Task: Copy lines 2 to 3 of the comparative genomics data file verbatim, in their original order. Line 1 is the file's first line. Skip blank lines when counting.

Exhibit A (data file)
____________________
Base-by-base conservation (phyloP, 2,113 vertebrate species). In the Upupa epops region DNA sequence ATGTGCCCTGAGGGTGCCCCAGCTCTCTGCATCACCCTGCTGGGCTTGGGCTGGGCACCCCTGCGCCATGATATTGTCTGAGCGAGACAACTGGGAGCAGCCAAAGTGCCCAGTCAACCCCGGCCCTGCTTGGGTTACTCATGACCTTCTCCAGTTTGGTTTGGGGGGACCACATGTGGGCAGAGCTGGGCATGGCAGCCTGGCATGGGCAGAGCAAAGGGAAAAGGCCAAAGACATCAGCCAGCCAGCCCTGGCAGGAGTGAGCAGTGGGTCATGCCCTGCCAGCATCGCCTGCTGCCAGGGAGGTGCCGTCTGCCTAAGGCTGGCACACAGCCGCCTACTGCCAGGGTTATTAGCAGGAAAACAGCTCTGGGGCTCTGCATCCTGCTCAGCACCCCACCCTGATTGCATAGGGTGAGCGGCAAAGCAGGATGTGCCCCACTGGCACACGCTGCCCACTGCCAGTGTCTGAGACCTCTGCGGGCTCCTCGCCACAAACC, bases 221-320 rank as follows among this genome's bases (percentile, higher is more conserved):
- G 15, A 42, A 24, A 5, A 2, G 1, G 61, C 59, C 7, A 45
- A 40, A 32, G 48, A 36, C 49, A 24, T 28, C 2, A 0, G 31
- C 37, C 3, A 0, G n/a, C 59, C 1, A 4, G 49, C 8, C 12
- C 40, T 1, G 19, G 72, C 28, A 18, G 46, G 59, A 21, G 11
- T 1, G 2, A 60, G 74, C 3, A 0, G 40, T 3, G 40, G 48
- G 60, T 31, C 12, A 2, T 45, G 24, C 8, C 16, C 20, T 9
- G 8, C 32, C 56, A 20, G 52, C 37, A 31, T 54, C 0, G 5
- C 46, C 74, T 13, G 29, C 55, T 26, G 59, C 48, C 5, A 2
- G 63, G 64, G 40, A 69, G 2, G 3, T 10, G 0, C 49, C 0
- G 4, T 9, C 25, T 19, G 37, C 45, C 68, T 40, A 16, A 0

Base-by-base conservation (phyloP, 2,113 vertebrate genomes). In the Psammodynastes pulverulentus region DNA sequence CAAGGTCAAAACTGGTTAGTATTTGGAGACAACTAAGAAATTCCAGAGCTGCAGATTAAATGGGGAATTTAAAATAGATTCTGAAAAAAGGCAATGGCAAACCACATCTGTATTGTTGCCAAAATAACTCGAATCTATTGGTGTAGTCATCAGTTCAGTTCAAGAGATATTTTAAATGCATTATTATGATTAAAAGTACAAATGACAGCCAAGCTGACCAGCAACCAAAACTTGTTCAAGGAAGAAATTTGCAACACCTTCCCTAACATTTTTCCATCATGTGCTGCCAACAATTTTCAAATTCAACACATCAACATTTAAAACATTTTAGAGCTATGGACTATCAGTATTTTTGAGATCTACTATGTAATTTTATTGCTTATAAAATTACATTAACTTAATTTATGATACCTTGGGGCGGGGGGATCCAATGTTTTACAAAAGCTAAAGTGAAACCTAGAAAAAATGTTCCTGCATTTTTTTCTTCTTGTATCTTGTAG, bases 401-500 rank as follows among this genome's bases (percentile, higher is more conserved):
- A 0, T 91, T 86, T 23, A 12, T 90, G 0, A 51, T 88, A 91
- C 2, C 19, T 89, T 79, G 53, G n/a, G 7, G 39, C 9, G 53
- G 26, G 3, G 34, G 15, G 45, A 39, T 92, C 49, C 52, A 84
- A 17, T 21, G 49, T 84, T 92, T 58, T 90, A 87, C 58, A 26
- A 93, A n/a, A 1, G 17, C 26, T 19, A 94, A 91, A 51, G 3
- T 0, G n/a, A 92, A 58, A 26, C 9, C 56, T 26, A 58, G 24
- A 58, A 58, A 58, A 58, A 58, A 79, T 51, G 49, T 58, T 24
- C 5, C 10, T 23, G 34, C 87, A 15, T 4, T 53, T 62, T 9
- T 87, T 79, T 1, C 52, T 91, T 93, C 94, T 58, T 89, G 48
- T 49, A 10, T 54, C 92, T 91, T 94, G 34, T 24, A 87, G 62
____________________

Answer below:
- G 15, A 42, A 24, A 5, A 2, G 1, G 61, C 59, C 7, A 45
- A 40, A 32, G 48, A 36, C 49, A 24, T 28, C 2, A 0, G 31